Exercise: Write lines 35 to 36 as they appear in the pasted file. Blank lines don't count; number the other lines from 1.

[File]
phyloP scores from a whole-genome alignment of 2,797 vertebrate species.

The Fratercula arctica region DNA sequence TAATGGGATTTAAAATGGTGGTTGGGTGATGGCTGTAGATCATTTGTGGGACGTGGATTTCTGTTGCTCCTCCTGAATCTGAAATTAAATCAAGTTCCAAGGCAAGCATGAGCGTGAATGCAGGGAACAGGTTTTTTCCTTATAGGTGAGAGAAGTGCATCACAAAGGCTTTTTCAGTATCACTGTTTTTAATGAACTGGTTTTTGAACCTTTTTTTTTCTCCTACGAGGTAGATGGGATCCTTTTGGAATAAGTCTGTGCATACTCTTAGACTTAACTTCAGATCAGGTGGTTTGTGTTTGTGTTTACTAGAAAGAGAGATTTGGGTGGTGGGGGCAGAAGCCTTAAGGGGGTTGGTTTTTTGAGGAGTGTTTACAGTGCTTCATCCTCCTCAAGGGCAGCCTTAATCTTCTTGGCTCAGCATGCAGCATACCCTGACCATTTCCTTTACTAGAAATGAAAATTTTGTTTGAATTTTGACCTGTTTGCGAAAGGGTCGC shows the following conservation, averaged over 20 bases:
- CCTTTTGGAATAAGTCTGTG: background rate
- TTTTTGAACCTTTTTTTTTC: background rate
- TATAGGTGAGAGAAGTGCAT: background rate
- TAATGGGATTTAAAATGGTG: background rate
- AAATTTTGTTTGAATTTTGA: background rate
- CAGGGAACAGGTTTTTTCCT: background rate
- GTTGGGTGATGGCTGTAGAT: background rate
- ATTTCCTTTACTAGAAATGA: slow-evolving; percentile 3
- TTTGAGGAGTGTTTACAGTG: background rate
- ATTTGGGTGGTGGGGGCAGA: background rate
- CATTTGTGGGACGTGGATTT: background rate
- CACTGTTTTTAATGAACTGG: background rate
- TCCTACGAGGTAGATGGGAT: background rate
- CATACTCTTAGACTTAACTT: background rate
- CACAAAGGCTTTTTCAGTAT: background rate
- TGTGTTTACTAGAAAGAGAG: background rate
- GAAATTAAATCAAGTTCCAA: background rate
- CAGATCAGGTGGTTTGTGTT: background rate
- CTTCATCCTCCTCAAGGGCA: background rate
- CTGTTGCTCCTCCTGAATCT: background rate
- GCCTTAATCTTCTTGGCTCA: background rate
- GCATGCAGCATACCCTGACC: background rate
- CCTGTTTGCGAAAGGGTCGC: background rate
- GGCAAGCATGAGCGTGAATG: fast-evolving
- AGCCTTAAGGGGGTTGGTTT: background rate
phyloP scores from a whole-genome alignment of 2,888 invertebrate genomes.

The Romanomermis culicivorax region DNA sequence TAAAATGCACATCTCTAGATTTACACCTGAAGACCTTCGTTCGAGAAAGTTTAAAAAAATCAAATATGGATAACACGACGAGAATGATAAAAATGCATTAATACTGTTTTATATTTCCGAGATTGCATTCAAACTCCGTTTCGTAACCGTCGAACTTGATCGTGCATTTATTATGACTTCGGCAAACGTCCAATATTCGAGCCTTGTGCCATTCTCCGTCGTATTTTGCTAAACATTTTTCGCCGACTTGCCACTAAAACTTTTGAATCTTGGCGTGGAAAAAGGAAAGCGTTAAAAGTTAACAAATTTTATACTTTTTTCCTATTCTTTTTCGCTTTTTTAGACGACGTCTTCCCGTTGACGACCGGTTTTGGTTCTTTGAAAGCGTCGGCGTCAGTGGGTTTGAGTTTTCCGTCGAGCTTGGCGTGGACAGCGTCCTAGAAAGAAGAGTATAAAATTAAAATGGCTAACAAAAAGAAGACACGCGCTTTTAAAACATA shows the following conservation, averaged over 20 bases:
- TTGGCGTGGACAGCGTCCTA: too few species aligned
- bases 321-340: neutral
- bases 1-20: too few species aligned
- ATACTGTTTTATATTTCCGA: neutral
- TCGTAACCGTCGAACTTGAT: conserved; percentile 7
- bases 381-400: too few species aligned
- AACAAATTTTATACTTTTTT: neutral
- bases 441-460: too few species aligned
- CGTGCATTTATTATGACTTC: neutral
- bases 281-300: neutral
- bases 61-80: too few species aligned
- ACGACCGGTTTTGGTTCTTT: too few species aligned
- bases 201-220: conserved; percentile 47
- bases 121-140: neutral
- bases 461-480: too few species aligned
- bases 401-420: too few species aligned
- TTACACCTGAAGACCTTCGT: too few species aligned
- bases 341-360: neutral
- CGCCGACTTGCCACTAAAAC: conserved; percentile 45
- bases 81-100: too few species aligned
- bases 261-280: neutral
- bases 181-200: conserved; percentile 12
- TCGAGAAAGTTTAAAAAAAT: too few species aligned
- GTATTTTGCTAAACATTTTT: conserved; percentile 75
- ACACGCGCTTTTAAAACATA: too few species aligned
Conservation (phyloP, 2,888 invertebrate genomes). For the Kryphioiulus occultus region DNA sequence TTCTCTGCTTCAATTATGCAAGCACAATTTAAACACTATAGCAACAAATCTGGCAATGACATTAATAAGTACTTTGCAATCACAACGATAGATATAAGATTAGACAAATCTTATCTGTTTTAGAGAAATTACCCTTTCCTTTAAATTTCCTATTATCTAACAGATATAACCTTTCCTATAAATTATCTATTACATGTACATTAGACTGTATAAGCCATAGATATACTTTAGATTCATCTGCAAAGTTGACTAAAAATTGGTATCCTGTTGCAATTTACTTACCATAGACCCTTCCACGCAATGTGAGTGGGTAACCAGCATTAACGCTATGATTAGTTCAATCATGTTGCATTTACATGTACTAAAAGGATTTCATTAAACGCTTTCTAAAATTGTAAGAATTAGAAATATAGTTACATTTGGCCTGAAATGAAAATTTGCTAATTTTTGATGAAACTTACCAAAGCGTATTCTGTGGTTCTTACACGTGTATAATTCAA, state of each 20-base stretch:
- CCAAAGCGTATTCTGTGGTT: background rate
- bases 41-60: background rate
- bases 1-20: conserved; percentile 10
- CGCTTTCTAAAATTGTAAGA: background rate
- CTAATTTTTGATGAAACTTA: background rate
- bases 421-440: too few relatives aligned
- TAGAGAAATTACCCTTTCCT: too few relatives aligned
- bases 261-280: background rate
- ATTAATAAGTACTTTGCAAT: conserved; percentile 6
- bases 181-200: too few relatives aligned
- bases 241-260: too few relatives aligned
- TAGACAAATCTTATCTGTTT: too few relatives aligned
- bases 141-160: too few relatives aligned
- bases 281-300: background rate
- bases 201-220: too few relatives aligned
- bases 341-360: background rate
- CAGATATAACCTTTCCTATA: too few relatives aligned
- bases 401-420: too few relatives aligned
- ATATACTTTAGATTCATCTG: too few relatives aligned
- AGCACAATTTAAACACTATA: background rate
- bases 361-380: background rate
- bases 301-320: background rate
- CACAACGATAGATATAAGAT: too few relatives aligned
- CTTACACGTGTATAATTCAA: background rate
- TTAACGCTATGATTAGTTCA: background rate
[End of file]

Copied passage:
- bases 381-400: too few species aligned
- AACAAATTTTATACTTTTTT: neutral